WASHINGTON -- When Minnesota officials asked Congress to earmark $25 million for the Central Corridor Light Rail project this month, U.S. Rep. Betty McCollum's office demanded that Gov. Tim Pawlenty personally sign a statement backing "Congress' authority to direct project specific funding."
Translation: If the governor wants the money, he'll have to endorse Congress spending money on home-district projects, a process known as earmarking -- and one that's generated a lot of smoke in congressional and presidential politics this year.
Pawlenty, a co-chairman in the GOP presidential campaign of anti-earmark crusader John McCain, balked at McCollum's demand.
"The earmarking process," Pawlenty said in a letter back to her, "is in need of reform."
While there is little doubt that McCollum will still vouch for the $900 million rail project in the heart of her St. Paul district, analysts say her attempt to extract earmark sign-off from Pawlenty raises the rhetorical heat in the congressional battle over so-called pork-barrel spending.
"They're politicizing a process that's already political," said Keith Ashdown of Taxpayers for Common Sense, the group that coined the phrase "Bridge to Nowhere" to derail a multi-million-dollar bridge project in Alaska.
Under pressure from House Republicans, Democratic Speaker Nancy Pelosi is considering a freeze on earmarks, a move that would neutralize a GOP campaign issue but also jeopardize hundreds of millions of dollars in home-district projects around the nation.
The anti-earmark bandwagon received a push this week from Democratic presidential contenders Barack Obama and Hillary Clinton, who joined McCain in a Senate effort to ban home state projects next year.
Minnesota seeks $160 million
Minnesota alone has nearly $160 million in earmark requests before Congress, including $25 million for the Central Corridor Light Rail project connecting Minneapolis and St. Paul.
Backers of the rail project, including Pawlenty, say it hardly qualifies as pork. Nevertheless, they've been caught up in an election-year tussle that has seen two GOP House members from Minnesota -- John Kline and Michele Bachmann -- pledge not to seek earmarks in their districts.
Meanwhile, two Minnesota Democrats -- McCollum and Rep. Keith Ellison -- have begun requiring all those who seek earmarks in their districts, including the governor, to submit letters supporting the congressional prerogative to secure the funding.
McCollum, in a letter to Pawlenty on Tuesday, called it an "accountability measure," given the political heat congressional appropriators have taken in recent weeks.
"These earmarks are often referred to as 'pork,' derided as wasteful spending by my Republican colleagues in Congress," she said.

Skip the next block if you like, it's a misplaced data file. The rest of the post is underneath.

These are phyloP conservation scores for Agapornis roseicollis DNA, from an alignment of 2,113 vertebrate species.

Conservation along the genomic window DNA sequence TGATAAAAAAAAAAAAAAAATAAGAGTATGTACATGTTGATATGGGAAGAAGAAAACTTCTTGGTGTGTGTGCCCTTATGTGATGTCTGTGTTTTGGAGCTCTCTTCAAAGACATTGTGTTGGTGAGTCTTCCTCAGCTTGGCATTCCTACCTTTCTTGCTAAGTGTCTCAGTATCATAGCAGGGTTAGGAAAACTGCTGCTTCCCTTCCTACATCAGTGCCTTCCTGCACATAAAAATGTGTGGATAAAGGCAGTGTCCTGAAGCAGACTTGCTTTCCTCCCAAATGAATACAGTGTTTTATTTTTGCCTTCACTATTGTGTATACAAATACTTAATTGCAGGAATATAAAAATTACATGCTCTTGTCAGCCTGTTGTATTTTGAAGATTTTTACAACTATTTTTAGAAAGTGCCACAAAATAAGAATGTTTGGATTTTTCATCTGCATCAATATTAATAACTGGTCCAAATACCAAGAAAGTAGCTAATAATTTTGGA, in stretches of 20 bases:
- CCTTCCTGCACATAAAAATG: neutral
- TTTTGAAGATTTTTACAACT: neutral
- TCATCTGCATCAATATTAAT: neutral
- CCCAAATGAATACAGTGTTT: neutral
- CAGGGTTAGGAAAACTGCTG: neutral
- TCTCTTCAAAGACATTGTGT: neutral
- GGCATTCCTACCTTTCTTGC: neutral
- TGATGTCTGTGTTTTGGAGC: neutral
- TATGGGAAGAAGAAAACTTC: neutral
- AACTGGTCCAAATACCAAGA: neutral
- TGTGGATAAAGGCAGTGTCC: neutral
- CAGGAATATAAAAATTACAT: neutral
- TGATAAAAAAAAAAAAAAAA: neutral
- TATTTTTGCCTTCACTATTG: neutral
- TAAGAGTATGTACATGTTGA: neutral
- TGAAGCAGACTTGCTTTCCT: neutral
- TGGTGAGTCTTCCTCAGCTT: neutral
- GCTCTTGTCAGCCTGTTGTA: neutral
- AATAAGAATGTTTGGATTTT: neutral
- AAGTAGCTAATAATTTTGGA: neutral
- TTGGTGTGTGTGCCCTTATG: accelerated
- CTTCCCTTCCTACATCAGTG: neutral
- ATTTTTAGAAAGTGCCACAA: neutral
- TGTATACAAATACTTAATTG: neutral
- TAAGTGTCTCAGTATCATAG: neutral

In particular, McCollum singled out Texas Republican Jeb Hensarling, who called earmarks "the poster children of fiscal irresponsibility, the kissing cousin to unethical behavior, and an all too frequent enabler of unlawful acts."
President Bush has directed federal agencies to ignore congressional earmarks for the fiscal year that begins in October, and not spend those funds. McCain has suggested he would veto earmark-laden bills if he is elected. Moreover, nearly 160 House Republicans, including Kline and Bachmann, have signed a resolution calling for an earmark moratorium.
"Minnesotans are tired of seeing Congress spend their hard-earned tax dollars as though it were Monopoly money," Bachmann said.
Democrats have bristled in the face of this onslaught, arguing that Republicans earmarked with record abandon and with less transparency in their 12 years in control of Congress. One of the state's biggest federal earmarks in the past year, they note, is for the Northstar line through Bachmann's district. She, however, did not request it.
Bachmann said Tuesday that she will now seek federal funding for local projects through the regular "budget process," that is, without resorting to special earmarks.
That's a scenario many Democrats consider unrealistic.
Pawlenty a target
Meanwhile, Pawlenty's ties to McCain, who is reportedly considering him as a running-mate, have made the governor a tempting Democratic target. So, too, has his recent opposition to a state gas tax hike.
"He can't have it both ways," Ellison said. "If the gas tax was so unnecessary, he wouldn't need to go to Congress for earmarks."
Pawlenty, in his letter to Ellison and McCollum, avoided the earmark tag altogether. He noted that all the state's funding requests in Congress have merit and "could withstand a competition for funds with other projects if the process is fair and administered as part of a sufficient general appropriation."
Moreover, Pawlenty argued, requiring him to personally certify the state's funding requests to Ellison and McCollum would create "a two-tier expectation between different states and even different members of Congress."
Many earmark critics, including Kline, acknowledge that not all earmark requests amount to pork.
"None of us would argue that Congress doesn't have the power of the purse," he said. "Congress can direct money as it chooses, including at directed projects. Our position is that the current system is broken, and needs to be stopped until we can fix it."
Said Pawlenty spokesman Brian McClung: "These Minnesota projects should compete in a merit-based, general pool and if such a pool doesn't currently exist for these types of projects, Congress could create one."
But until then, McCollum said, lawmakers in Washington have to vouch for state projects under the system that they have. "Every request for federal funding that I sponsor... becomes my responsibility," she said. "I expect anyone requesting support for a project from this office to be held accountable as well."
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